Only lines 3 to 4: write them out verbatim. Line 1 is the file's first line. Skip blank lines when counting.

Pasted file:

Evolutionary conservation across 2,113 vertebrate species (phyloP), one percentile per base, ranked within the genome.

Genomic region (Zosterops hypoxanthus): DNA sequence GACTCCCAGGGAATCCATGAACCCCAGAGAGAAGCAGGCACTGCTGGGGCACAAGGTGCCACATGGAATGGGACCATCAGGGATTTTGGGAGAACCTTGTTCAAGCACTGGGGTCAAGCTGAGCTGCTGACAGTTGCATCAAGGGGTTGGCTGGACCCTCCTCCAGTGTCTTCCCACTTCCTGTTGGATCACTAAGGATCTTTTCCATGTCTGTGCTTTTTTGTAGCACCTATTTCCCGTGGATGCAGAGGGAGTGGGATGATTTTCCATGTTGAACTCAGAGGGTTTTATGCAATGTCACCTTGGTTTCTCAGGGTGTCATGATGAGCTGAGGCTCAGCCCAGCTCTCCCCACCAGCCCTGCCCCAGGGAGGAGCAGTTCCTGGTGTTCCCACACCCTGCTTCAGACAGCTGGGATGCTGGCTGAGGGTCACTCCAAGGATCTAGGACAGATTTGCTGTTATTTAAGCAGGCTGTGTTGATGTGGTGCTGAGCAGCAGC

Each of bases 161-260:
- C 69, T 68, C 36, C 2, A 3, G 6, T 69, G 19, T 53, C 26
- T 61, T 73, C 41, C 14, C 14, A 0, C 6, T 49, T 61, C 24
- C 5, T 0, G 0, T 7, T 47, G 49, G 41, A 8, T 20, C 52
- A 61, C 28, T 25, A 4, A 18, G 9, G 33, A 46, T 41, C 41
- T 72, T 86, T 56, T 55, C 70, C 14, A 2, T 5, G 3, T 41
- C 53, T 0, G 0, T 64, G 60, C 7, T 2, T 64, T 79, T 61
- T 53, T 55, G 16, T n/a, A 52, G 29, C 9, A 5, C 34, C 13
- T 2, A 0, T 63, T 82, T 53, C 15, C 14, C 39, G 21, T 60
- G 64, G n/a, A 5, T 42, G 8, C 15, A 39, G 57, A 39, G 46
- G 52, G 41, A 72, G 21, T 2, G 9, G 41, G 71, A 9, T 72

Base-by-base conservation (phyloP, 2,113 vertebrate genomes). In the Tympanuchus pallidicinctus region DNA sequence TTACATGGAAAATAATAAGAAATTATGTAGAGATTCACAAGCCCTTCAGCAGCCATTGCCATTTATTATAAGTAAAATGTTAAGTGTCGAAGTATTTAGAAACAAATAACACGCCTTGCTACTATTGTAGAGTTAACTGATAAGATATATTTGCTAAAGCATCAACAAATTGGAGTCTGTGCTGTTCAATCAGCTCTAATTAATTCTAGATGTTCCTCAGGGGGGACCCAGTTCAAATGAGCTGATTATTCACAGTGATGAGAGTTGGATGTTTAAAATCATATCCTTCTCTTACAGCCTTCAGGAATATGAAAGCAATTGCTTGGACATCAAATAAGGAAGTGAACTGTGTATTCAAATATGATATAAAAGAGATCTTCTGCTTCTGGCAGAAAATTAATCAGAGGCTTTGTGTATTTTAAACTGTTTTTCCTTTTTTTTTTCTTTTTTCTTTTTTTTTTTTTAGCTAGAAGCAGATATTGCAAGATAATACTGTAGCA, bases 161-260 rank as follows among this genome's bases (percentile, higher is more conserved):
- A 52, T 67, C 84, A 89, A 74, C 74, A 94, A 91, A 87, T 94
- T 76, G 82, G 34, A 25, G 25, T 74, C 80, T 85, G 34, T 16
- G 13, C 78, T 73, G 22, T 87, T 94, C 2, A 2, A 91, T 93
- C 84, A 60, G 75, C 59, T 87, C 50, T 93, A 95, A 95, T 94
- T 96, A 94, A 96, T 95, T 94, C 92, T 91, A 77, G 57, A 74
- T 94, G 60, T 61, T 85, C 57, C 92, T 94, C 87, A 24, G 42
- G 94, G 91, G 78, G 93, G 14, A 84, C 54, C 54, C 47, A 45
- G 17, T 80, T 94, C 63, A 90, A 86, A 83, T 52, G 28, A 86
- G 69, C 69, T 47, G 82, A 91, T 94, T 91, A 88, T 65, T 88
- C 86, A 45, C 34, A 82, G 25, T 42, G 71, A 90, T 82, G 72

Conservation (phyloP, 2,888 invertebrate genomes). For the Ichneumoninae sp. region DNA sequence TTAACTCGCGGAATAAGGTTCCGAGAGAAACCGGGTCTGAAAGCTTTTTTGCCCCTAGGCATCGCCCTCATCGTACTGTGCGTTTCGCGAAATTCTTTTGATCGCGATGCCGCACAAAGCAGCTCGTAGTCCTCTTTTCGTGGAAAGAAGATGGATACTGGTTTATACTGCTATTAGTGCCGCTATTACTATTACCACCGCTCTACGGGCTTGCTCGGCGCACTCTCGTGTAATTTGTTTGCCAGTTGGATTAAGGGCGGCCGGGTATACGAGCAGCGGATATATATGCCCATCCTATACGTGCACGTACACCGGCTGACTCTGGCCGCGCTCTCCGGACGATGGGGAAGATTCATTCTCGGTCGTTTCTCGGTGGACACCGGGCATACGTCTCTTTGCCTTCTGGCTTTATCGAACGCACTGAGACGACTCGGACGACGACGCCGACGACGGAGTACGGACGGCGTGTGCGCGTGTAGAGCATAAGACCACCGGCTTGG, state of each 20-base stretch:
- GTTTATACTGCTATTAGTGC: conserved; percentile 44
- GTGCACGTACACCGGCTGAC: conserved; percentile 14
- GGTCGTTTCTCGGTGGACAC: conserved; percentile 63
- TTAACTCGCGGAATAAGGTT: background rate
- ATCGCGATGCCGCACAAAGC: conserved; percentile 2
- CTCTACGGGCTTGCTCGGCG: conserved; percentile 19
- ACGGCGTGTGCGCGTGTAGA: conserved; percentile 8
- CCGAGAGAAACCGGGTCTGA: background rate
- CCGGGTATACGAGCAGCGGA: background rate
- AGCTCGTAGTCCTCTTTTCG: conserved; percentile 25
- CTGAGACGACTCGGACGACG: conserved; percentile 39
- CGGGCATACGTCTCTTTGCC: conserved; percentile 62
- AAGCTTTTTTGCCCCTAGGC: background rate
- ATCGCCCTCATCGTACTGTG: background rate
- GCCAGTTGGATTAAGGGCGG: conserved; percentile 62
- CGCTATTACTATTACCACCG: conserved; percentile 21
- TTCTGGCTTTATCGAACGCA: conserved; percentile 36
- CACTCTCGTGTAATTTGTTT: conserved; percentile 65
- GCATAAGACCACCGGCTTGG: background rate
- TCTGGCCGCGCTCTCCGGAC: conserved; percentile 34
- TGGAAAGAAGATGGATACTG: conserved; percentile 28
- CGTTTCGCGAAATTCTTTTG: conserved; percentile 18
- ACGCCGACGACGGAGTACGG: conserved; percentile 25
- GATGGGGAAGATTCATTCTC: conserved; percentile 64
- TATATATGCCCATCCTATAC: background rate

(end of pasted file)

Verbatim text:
Each of bases 161-260:
- C 69, T 68, C 36, C 2, A 3, G 6, T 69, G 19, T 53, C 26